…A name is so much harder to remember
than a face, a face is so much language compressed. “A Remainder” by Michael Collier
A couple years ago, I was wandering through a second-hand shop, stalking their bookshelves, and looking for something to catch my eyes. I can’t remember if I picked any of them to take home with me, but I remember taking in an interaction between a young father and younger daughter. She was maybe, three or four, and he couldn’t have been in his 30s, and I remember telling her she had the best seat in the house because she was sitting atop her father’s shoulders, surveying the world about her with such wild mysticism. She picked up, unknowingly, a roll of film and asked “What’s this?” and her father said “Somebody else’s memories.” And I was fascinated by that interaction because it was said with such matter-of-factness, the little girl put the roll of film down and a wave of redness came to her cheeks. I don’t know if she was embarrassed or felt like she did something wrong. Soon enough though, she was giggling. I think of that a lot, but until I read Devin Kelly and Cooper Wilhelm, I hadn’t found much connection to that memory and poetry.
In holding poems by Devin Kelly and Cooper Wilhelm, I feel like I am holding a roll of film, and in turn, holding somebody else’s memories. In writing this review, I re-read an essay published by The Poetry Foundation where Kwame Dawes spoke to teaching a Creative Writing class for upperclassman medical students. It was a fascinating read about poetic vulnerability and connecting with others through words. Near the essay’s close, Dawes has this to say:
Now I don’t believe that all poetry must expose us in the manner of confessional verse, but I happen to think that a poem’s strength must involve some kind of risk, something that makes the poem urgent. And yes, I think that the poem should reveal us in some way. … That is the poetry, I believe, that arrests me, that stays with me and haunts me for a long time.
For me, this quote speaks to the overwhelming success of Kelly and Wilhelm, they provide language to varying narratives which have helped me make sense of the varying narratives of my life. But, truthfully, the more I think I understand poetry, the less I actually know certainty. I know that I am not the only one who feels this way. But, for me, it might have to do with my fear of definitives or my father’s avoidance of absolutes. It might have to do with the everlasting desire to keep learning or because I think there are people who say things with more beauty and eloquence than I can articulate. In reading Kelly and Wilhelm, I was overcome with emotions, and, returning to the roll of film, the imagery in In This Quiet Church of Night, I Say Amen (Civil Coping Mechanisms, 2017) and Dumbheart/Stupidface (Civil Coping Mechanisms, 2017) is calculated, but the impassioned articulation of emotion channeled something within me. In the briefest of explanations, reading these collections made me feel as though I have known Kelly and Wilhelm since childhood. I felt their connective forces within me and, damn, I will save its electricity when things get dark.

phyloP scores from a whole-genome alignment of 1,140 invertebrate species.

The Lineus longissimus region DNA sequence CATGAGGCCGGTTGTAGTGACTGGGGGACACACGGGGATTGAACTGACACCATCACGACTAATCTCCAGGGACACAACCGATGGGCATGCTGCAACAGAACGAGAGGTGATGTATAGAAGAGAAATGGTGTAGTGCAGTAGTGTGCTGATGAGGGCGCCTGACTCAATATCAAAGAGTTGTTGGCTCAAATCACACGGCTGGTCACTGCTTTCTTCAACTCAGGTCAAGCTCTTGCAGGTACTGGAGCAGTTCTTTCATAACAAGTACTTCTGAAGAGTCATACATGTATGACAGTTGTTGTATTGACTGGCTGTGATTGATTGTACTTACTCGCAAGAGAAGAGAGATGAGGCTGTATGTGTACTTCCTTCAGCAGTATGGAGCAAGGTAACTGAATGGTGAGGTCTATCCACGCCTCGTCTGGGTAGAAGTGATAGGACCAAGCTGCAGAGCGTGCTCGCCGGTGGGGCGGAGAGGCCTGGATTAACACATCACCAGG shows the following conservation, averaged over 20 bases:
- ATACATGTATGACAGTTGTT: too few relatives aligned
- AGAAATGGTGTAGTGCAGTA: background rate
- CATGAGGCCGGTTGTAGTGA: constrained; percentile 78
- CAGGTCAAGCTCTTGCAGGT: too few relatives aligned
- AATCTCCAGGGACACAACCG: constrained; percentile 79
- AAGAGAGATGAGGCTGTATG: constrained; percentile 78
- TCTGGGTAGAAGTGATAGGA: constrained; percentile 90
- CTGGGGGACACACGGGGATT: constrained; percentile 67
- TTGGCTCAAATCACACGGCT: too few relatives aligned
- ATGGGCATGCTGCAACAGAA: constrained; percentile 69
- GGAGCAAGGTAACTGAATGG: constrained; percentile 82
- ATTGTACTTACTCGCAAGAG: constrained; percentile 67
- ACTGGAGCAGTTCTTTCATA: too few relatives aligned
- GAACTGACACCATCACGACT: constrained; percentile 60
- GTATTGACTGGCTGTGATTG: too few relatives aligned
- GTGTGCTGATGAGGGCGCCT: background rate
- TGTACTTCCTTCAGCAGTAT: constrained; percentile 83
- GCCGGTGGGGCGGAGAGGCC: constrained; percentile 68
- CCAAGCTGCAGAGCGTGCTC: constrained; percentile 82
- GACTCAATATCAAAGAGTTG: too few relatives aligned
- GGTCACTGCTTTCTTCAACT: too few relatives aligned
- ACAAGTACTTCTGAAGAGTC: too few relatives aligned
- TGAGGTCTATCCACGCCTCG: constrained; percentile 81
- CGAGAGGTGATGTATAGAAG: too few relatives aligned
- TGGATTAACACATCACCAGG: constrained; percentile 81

The first poem I want to discuss in Devin Kelly’s collection was originally published in the dreamy journal BOAAT: “Reasons to Quit”. The poem opens with the speaker switching seats and “pops thumb[ing] the knob/and turn[ing] through the songs of Willie Nelson.” Like the poet himself, Kelly’s poems are musically inclined both with their language and the allusions as well. However, the musicality shifts immediately with the sternness of the next line: “He never promised to leave me anything.” As the poem progresses, we learn the speaker and pops are searching for mom who is “out there//somewhere”. I bring out the exactness of Kelly’s language because of the speaker’s matter-of-factness, perhaps even resignation, at trying to understand the complexity of what’s going on around him. Sharing in this vulnerability, it feels as though we are in the backseat of the car, surveying the scene with him. The magnification of this vulnerability occurs at the poem’s close: